(2016) Animated Feature (Disney) Starring the voices of Jason Bateman, Ginnifer Goodwin, Idris Elba, Jenny Slate, Nate Torrence, J.K. Simmons, Bonnie Hunt, Don Lake, Tommy Chong, Octavia Spencer, Alan Tudyk, Shakira, Raymond S. Persi, Della Saba, Maurice LaMarche, Phil Johnston, Tiny Lister, Fuschia!, John DiMaggio, Katie Lowes, Kath Soucie. Directed by Byron Howard, Rich Moore and Jared Bush
In the animal kingdom, there are different, distinct roles; some are predators, others are prey. The law of the jungle has existed for as long as there’s been in jungle. Predators and prey generally don’t become friends.
That’s not how it is in Zootopia, a metropolis in which anthropomorphic animals live in peace and harmony. “Anyone can become anything” is the motto, and for Judy Hoppe (Goodwin), a perky rabbit living on a carrot farm in the sticks (sorry, couldn’t resist) “anything” means a police officer, something no rabbit has ever achieved.
So despite the deep misgivings of her Mom (Hunt) and Dad (Lake), she heads for the big city and against all odds, graduates the academy and becomes part of a new initiative from Mayor Lionheart (Simmons) to integrate more mammals into the police force much to the disgust of Chief Bogo (Elba), she joins the central city force. Except that Bogo, having little regard for what skills she might possess, assigns her to meter maid duties.
With the encouragement of Assistant Mayor Bellwether (Slate), an overworked sheep, she perseveres and when an opportunity to take a missing persons…,er, animals case, she plunges in with both paws. With the only clue leading to smug con-fox Nick Wilde (Bateman), the two traditional enemies become partners, and eventually learn to respect and care for each other. However, their investigation turns up a massive plot whose origins lead deep into the corridors of power in Zootopia.
Disney has hit another one out of the ballpark from a box office standpoint and it’s easy to see why. For one thing, kids love their animals and what’s not to love about cuddly rabbits and smug foxes, even if the main fox here looks identical to the title character of Robin Hood – Ooo de lally. Not a problem for the younger set, but for veteran Disneyphiles, it can be distracting.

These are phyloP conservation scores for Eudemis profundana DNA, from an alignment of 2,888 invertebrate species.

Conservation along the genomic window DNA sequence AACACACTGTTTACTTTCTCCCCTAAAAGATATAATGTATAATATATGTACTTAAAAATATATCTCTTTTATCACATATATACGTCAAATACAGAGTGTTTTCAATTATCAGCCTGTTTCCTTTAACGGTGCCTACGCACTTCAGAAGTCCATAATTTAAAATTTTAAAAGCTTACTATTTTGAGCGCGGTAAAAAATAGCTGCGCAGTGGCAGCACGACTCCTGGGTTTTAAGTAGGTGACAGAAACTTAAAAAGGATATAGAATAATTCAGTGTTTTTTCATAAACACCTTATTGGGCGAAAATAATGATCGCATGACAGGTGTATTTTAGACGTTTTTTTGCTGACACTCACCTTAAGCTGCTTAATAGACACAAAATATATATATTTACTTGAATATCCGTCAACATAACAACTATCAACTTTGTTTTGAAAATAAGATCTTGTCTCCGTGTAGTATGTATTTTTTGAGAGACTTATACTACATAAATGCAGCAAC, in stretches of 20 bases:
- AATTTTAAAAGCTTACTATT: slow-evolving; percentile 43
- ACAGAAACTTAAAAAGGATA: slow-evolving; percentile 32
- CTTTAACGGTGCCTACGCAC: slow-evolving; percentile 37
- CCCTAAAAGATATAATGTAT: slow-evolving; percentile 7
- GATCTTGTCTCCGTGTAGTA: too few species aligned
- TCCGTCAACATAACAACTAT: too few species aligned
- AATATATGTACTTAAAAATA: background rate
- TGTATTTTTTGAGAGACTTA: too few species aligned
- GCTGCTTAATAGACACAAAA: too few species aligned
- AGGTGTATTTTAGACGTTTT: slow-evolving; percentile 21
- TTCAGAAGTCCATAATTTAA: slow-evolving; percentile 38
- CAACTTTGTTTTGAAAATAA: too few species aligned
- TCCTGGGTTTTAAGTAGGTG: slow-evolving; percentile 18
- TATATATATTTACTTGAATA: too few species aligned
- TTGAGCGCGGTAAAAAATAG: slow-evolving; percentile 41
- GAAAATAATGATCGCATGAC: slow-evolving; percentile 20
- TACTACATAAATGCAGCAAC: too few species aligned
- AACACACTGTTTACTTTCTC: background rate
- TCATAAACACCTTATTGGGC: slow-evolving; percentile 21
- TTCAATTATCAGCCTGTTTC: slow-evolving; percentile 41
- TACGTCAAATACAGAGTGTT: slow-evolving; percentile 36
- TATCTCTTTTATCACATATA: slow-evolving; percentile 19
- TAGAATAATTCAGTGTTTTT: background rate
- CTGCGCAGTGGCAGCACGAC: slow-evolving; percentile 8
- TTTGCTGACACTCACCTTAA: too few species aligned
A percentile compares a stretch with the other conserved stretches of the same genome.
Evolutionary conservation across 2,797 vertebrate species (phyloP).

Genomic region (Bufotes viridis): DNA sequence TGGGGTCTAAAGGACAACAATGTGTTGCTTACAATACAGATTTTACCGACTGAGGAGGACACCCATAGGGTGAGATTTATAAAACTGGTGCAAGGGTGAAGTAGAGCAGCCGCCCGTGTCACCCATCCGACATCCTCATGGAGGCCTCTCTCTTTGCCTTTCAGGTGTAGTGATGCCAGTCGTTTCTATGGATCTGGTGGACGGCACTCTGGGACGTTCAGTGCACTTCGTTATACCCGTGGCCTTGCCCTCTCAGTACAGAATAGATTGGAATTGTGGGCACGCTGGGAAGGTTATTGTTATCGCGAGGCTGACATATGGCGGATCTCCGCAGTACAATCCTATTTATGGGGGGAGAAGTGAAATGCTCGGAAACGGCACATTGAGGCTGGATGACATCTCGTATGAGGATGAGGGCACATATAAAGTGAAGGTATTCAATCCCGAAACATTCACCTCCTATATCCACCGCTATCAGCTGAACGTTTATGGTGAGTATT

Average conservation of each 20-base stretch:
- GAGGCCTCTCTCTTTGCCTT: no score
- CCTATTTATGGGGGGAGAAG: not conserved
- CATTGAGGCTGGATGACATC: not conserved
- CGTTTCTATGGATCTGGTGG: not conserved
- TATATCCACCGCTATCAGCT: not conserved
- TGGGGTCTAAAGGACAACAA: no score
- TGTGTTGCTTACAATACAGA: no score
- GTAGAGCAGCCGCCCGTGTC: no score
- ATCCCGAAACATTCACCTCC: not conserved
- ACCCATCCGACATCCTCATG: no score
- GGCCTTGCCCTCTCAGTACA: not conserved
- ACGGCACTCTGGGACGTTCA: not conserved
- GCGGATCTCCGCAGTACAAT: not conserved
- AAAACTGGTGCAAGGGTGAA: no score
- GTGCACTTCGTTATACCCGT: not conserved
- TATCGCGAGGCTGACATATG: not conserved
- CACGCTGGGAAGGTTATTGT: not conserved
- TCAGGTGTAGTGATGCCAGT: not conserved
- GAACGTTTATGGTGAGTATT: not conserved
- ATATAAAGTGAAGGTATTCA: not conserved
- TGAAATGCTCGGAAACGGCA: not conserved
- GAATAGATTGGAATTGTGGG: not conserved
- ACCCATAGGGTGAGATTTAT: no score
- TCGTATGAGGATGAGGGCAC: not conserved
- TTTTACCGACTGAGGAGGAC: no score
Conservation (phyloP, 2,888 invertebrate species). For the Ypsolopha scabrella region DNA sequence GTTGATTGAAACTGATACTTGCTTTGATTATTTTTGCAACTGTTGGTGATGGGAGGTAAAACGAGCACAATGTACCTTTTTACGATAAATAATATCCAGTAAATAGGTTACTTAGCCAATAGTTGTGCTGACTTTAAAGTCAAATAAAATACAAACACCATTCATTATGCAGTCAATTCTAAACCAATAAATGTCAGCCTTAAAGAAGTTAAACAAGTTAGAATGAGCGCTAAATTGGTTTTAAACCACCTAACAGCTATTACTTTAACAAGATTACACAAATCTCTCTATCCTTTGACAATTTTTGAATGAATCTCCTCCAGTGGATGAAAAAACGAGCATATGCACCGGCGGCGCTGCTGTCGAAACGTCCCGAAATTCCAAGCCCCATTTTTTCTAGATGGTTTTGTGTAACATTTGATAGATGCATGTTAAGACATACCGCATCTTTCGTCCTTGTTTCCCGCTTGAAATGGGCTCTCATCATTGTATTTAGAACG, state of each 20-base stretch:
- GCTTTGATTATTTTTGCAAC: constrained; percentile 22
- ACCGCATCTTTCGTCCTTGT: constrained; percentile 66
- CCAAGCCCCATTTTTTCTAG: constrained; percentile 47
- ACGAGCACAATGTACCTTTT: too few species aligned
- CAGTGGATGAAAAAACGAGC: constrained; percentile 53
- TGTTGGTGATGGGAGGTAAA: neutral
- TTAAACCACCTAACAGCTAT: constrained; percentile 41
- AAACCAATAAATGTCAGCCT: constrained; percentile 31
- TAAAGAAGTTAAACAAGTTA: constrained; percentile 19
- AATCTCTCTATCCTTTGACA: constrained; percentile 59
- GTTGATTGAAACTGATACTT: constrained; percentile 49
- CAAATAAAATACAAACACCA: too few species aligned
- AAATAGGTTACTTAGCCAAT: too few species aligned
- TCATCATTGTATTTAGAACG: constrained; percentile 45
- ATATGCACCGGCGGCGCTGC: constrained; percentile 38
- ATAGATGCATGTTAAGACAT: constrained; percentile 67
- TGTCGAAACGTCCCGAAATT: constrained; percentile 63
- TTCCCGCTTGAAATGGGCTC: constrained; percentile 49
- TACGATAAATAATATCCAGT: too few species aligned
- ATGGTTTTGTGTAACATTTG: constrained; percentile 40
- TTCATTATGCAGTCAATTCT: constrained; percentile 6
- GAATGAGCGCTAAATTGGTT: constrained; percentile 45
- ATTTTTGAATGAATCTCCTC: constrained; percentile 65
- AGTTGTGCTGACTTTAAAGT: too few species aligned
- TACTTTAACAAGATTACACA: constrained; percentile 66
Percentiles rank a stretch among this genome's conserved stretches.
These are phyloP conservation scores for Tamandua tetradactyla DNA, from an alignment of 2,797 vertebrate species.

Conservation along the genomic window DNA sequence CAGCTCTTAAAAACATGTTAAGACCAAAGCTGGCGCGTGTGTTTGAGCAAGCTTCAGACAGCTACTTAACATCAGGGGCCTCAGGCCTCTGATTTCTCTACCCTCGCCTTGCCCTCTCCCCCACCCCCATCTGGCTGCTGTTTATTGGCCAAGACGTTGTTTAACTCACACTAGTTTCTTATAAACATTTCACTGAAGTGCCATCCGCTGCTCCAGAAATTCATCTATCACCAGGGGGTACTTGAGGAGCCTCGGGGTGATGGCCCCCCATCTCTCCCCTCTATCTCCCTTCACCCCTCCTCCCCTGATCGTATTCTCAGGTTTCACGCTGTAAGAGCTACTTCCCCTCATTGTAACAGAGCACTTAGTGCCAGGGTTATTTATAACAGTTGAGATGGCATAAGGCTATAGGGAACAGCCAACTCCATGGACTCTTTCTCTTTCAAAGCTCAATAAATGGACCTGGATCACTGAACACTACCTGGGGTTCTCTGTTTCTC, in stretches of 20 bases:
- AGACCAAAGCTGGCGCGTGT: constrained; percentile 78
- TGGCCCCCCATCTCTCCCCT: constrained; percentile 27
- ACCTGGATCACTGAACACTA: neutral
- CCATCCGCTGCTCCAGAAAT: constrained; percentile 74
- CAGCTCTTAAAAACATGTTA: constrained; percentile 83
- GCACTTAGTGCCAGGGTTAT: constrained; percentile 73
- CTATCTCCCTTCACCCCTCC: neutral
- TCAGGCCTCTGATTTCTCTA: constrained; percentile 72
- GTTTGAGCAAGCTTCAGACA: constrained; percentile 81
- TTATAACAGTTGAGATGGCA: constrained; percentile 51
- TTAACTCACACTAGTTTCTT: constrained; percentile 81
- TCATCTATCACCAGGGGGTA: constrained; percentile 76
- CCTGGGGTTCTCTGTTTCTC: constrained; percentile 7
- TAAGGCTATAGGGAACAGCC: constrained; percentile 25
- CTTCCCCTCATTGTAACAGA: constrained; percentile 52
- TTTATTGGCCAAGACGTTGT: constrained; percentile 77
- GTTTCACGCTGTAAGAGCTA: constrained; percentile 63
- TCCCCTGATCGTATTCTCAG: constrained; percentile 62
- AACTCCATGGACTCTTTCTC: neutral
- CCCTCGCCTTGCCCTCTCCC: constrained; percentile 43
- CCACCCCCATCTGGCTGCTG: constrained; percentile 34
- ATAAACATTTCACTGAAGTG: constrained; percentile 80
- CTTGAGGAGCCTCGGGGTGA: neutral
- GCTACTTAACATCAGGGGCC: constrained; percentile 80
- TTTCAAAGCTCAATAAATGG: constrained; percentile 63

The movie tackles some pretty complex and timely subjects; the division of people into categories (left and right) is not dissimilar as to what you see in Zootopia. While the movie was written before the advent of Trump as a viable presidential candidate, much of the issues being brought up around that candidacy make up the subtext here. No doubt the bean counters at the Mouse House are quite thankful for The Donald’s controversial campaign right about now.
The voices are cast almost perfectly; Goodwin, who portrays a plucky warrior princess in the hit TV show Once Upon a Time transmits the inner core of that character to the animated feature without making the characters too similar. Bateman, a natural wiseass, also inhabits Nick to a “T” carrying the smug smooth-talking con artist off much as he did in Bad Words. The interaction between the two is genuine and warm, and makes it easy to root for the both of them.
There are a ton of in-jokes, from references to other Disney and Pixar movies (including a hell of a lot that are not but make sense in any case) and to gags based on the theme parks and Disney merch. It’s a little bit Shrek-like in the rapid fire cultural touchstones but that doesn’t mean it won’t delight adults as well as kids. However, the storyline is a bit derivative even if the subject matter is pretty high on the food chain for a kid’s movie. I suspect there will be a little bit of discussion about this movie long after it’s passed from it’s theatrical run. It probably could have used some judicious trimming, about ten minutes worth I’d say.
Disney’s designers and animators also deserve kudos for the overall environment of Zootopia. Divided into a number of zones – rain forest, sub-Saharan desert, rural farmland, savanna, and even a miniature city for the mice and other smaller creatures, each one is imaginative and believable. Zootopia is a place you’d want to visit – even if you have just the two paws.
REASONS TO GO: Complex story concept. Nice interplay between Nick and Judy.
REASONS TO STAY: A little bit derivative. It’s also a little bit long.
FAMILY VALUES: A bit of rude humor, some mild thematic elements and animated action.
TRIVIAL PURSUIT: The original concept had the story revolving around Nick Wilde but when early test audiences didn’t identify strongly with the character, the decision was made to make Judy Hoppe the focus and the film was re-edited.
CRITICAL MASS: As of 3/16/16: Rotten Tomatoes: 99% positive reviews. Metacritic: 78/100.
COMPARISON SHOPPING: Monsters, Inc.
FINAL RATING: 7.5/10
NEXT: The Brainwashing of My Dad